Wednesday, December 17, 2008
Providing a word
But with great power comes a lot of pressures as well, starting with great fear: The fear that through inaction you'll be responsible for the deaths of thousands or even millions of the Americans whose lived you were personally charged to protect. This fear ran wild the post-9/11 Bush Administration, with often-appalling consequences, but it wasn't an irrational fear - not then, and now. It doesn't excuse what was done by our government, and in our name, in prisons and detention cells around the world. But anyone who felt the way I felt after 9/11 has to reckon with the fact that what was done in our name was, in some sense, done for us - not with our knowledge, exactly, but arguably with our blessing. I didn't get what I wanted from this administration, but I think you could say with some justification that I got what I asked for.
Okay. People were scared. And they did something bad, something that they shouldn't have done, but god, people were scared, and they had reason to be scared, right?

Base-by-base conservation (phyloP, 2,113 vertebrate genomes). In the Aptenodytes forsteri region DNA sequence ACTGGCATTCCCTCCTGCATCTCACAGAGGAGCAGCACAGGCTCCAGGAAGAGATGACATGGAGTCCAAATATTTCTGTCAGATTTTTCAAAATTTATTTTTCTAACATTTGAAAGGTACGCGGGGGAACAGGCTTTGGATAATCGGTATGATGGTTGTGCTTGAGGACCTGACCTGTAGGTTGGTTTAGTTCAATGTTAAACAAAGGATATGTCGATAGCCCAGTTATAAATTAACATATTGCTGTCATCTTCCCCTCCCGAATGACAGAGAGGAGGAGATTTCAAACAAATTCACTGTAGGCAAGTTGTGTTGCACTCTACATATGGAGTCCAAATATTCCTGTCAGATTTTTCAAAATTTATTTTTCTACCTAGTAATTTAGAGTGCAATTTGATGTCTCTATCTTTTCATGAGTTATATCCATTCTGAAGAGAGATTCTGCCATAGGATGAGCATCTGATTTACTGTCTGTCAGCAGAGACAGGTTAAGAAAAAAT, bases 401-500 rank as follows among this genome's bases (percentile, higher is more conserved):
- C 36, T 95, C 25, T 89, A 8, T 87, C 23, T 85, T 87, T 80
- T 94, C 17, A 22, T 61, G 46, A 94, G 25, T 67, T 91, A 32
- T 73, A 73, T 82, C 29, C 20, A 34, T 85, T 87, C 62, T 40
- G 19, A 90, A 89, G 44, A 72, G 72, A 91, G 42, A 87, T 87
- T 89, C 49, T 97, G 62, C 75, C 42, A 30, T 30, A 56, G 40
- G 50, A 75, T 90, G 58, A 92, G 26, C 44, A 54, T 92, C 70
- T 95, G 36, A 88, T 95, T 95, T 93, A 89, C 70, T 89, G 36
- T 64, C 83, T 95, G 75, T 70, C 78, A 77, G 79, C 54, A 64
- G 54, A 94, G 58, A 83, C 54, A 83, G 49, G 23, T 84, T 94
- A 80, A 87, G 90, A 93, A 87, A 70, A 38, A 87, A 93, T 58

There's a word for that. It's a really common word, and it's one that gets misused a lot, so a lot of people might not recognize that it fits, perfectly and properly here.
That word is "cowardice". And the noun form, "coward", is the proper word to apply to those who chose this course... or even who approved of it.
When you let fear drive you, when you let it lead you to do something wrong, based upon that fear, you are showing cowardice. If you continue to let fear drive you, week after week, month after month, year after year, you are being a coward.
While I have some sympathy for people who are driven by fear, that sympathy dries up for those who choose to lead our nation. They have a simple choice: either to consider our most precious values to be more important than their fear, or quit, and let someone with courage take over.